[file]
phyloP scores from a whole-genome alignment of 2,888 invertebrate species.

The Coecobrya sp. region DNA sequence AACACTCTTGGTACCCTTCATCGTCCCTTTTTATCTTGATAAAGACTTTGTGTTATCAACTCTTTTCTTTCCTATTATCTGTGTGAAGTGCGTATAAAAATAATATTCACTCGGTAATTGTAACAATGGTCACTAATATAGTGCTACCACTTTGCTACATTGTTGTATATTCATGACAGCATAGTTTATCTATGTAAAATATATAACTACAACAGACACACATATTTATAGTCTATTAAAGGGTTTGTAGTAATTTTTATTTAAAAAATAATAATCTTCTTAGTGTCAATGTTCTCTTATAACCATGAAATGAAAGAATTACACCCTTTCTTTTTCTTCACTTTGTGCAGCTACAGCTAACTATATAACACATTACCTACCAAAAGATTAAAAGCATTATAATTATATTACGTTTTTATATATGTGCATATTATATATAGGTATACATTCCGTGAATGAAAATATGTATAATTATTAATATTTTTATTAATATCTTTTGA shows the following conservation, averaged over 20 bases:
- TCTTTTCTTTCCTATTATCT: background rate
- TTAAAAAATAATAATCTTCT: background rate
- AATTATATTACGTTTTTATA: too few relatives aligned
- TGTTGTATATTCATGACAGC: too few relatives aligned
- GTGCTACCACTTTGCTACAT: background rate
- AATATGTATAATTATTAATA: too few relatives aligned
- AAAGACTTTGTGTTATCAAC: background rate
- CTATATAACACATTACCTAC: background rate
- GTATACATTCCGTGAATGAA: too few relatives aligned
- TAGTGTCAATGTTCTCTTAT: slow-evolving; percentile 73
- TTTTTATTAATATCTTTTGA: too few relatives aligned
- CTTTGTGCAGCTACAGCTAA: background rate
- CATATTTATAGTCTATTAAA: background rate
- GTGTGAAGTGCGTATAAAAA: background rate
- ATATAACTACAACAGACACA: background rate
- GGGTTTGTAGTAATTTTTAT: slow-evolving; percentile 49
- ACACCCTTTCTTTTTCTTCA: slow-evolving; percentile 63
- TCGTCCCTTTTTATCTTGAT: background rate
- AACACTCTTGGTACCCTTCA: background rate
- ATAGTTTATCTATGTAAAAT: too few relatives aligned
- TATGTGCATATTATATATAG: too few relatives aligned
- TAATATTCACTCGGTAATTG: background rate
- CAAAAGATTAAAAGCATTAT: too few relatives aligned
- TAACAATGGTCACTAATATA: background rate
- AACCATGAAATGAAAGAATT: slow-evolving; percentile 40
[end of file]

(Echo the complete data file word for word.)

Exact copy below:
phyloP scores from a whole-genome alignment of 2,888 invertebrate species.

The Coecobrya sp. region DNA sequence AACACTCTTGGTACCCTTCATCGTCCCTTTTTATCTTGATAAAGACTTTGTGTTATCAACTCTTTTCTTTCCTATTATCTGTGTGAAGTGCGTATAAAAATAATATTCACTCGGTAATTGTAACAATGGTCACTAATATAGTGCTACCACTTTGCTACATTGTTGTATATTCATGACAGCATAGTTTATCTATGTAAAATATATAACTACAACAGACACACATATTTATAGTCTATTAAAGGGTTTGTAGTAATTTTTATTTAAAAAATAATAATCTTCTTAGTGTCAATGTTCTCTTATAACCATGAAATGAAAGAATTACACCCTTTCTTTTTCTTCACTTTGTGCAGCTACAGCTAACTATATAACACATTACCTACCAAAAGATTAAAAGCATTATAATTATATTACGTTTTTATATATGTGCATATTATATATAGGTATACATTCCGTGAATGAAAATATGTATAATTATTAATATTTTTATTAATATCTTTTGA shows the following conservation, averaged over 20 bases:
- TCTTTTCTTTCCTATTATCT: background rate
- TTAAAAAATAATAATCTTCT: background rate
- AATTATATTACGTTTTTATA: too few relatives aligned
- TGTTGTATATTCATGACAGC: too few relatives aligned
- GTGCTACCACTTTGCTACAT: background rate
- AATATGTATAATTATTAATA: too few relatives aligned
- AAAGACTTTGTGTTATCAAC: background rate
- CTATATAACACATTACCTAC: background rate
- GTATACATTCCGTGAATGAA: too few relatives aligned
- TAGTGTCAATGTTCTCTTAT: slow-evolving; percentile 73
- TTTTTATTAATATCTTTTGA: too few relatives aligned
- CTTTGTGCAGCTACAGCTAA: background rate
- CATATTTATAGTCTATTAAA: background rate
- GTGTGAAGTGCGTATAAAAA: background rate
- ATATAACTACAACAGACACA: background rate
- GGGTTTGTAGTAATTTTTAT: slow-evolving; percentile 49
- ACACCCTTTCTTTTTCTTCA: slow-evolving; percentile 63
- TCGTCCCTTTTTATCTTGAT: background rate
- AACACTCTTGGTACCCTTCA: background rate
- ATAGTTTATCTATGTAAAAT: too few relatives aligned
- TATGTGCATATTATATATAG: too few relatives aligned
- TAATATTCACTCGGTAATTG: background rate
- CAAAAGATTAAAAGCATTAT: too few relatives aligned
- TAACAATGGTCACTAATATA: background rate
- AACCATGAAATGAAAGAATT: slow-evolving; percentile 40